Bexar County, Texas says that it will open the first 100 percent digital public library system in the country, unveiling plans for its first location this past week. The plan has been in the works for a while, headed up by Bexar County Judge Nelson Wolff, who says he was inspired to create a digitally native library while reading Walter Isaacson's biography of Steve Jobs.
"If you want to get an idea what it looks like, go into an Apple store," Wolff told the San Antonio Express News. Called BiblioTech, the library system plans for several locations, starting with a first one in the fall of 2013 on the south side of the county. Wolff says this system won't be a replacement for the County's City library system, but an enhancement to it. They plan to save money by using buildings which are already owned by Bexar County, and have estimated that beginning costs are around $250,000 to secure the first 10,000 titles for the library.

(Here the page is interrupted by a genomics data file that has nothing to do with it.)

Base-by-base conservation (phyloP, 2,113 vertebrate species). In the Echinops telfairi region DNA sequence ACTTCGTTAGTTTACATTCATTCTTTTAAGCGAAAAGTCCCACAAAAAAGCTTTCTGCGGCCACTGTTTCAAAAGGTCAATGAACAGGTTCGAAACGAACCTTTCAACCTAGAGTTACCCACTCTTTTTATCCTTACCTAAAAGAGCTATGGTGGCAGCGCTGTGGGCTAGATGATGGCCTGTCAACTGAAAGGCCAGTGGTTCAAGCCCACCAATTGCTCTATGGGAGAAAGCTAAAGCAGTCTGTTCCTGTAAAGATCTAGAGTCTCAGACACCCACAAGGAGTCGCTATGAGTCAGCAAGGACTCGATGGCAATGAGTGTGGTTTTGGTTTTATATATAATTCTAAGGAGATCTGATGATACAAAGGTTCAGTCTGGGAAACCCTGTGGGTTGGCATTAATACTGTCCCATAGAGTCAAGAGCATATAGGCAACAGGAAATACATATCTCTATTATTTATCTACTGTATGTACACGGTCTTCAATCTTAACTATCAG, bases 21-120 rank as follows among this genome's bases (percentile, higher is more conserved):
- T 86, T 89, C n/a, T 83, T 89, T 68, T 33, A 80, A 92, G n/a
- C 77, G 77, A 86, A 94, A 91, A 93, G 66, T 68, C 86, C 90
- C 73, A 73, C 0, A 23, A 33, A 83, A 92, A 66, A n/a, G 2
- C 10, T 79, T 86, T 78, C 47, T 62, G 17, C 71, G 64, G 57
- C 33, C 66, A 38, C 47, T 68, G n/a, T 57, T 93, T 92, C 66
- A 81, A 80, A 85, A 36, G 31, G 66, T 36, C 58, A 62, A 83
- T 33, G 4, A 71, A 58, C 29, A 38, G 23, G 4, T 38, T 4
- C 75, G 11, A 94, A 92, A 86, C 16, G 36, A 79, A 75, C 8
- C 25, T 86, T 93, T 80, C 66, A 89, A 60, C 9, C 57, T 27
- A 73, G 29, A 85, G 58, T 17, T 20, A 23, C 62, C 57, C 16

Academic libraries have been moving toward digital systems for years now, but public libraries, which depend on public funding, have struggled to keep up with changing technologies. Several other cities have announced — and then aborted — plans to go fully digital. Still, the potential cost-savings for digital-only libraries in the long run should see more cities following suit in the future.
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